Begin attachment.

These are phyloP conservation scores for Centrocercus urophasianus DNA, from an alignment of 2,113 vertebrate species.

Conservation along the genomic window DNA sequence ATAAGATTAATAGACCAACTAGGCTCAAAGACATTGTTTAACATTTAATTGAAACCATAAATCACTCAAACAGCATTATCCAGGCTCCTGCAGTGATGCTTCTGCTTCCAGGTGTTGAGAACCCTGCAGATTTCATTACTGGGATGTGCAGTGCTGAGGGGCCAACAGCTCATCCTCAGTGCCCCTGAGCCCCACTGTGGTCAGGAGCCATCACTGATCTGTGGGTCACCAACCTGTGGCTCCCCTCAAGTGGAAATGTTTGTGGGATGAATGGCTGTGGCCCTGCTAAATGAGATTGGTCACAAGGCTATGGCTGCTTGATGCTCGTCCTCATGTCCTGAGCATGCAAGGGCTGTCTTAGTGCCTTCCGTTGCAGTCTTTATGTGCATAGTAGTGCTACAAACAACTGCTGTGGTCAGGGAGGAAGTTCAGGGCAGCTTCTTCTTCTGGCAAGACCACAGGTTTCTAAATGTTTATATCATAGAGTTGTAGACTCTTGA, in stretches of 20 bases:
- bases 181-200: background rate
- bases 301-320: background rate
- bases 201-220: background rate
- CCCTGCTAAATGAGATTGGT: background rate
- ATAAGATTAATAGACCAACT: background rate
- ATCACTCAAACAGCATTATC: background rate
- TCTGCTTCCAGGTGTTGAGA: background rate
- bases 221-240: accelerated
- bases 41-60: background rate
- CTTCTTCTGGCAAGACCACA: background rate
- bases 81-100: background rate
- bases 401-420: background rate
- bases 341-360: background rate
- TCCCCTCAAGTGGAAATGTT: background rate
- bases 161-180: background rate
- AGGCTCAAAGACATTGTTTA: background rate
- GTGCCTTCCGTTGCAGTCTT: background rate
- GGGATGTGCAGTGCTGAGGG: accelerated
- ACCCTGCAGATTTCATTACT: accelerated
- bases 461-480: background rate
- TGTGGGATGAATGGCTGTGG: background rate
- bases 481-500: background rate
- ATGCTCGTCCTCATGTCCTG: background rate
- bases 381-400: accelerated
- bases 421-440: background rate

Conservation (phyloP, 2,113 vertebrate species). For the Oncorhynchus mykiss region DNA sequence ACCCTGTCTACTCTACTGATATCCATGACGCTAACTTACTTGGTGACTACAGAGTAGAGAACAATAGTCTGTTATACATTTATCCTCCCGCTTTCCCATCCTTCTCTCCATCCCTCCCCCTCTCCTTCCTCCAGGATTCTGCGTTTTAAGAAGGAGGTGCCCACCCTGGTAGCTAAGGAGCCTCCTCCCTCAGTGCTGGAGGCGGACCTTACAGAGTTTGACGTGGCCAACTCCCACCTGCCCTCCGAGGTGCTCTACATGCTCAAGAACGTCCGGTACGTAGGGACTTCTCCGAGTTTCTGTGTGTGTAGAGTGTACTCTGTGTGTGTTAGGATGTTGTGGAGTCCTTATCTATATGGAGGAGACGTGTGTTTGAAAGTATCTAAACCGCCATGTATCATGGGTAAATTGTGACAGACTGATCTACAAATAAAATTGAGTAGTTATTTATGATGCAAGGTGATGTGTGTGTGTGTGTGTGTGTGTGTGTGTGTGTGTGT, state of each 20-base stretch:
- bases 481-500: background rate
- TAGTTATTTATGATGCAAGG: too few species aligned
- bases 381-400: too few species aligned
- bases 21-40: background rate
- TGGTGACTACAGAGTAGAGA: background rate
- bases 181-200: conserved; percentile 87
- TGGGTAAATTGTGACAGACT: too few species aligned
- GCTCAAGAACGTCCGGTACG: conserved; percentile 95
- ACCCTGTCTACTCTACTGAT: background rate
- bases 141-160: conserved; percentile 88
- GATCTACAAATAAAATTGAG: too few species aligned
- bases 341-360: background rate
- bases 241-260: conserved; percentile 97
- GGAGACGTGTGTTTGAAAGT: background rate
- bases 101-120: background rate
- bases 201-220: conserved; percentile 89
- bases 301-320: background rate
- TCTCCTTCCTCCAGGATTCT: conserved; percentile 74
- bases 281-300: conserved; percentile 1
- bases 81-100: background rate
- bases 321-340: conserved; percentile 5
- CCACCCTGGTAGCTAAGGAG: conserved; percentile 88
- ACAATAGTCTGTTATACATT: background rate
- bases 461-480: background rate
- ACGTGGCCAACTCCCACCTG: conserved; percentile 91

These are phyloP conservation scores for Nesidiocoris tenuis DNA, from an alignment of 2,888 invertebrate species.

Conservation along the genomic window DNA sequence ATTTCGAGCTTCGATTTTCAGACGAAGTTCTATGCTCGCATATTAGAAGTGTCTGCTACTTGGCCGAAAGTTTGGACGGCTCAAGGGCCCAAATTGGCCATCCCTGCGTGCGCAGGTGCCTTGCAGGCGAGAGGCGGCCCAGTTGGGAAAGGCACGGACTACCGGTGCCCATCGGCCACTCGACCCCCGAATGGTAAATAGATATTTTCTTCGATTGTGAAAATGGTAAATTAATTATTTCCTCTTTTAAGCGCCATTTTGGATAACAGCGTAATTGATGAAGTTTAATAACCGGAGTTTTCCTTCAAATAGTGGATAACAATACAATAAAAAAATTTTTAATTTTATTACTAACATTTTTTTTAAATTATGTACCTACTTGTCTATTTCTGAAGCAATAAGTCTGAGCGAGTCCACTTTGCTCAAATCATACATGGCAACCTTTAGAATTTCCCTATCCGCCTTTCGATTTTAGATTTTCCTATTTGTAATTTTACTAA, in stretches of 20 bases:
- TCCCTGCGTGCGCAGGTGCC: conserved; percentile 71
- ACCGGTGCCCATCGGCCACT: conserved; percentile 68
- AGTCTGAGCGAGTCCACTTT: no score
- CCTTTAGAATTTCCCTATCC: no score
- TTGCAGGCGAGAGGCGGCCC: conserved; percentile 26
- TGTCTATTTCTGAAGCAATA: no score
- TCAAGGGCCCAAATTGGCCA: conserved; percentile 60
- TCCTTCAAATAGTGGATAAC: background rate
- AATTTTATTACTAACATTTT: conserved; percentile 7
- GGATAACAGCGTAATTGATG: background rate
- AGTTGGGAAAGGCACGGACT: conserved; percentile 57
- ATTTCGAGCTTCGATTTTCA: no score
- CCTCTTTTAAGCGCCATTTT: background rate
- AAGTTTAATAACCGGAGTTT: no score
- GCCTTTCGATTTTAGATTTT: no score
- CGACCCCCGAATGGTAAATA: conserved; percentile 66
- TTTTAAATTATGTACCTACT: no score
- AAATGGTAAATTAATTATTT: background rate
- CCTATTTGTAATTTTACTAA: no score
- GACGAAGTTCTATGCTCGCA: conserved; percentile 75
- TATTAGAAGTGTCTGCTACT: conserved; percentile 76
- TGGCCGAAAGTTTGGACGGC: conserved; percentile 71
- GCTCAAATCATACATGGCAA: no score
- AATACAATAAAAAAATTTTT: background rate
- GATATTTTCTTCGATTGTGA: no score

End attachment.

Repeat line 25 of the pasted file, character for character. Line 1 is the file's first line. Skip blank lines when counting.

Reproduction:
- ATGCTCGTCCTCATGTCCTG: background rate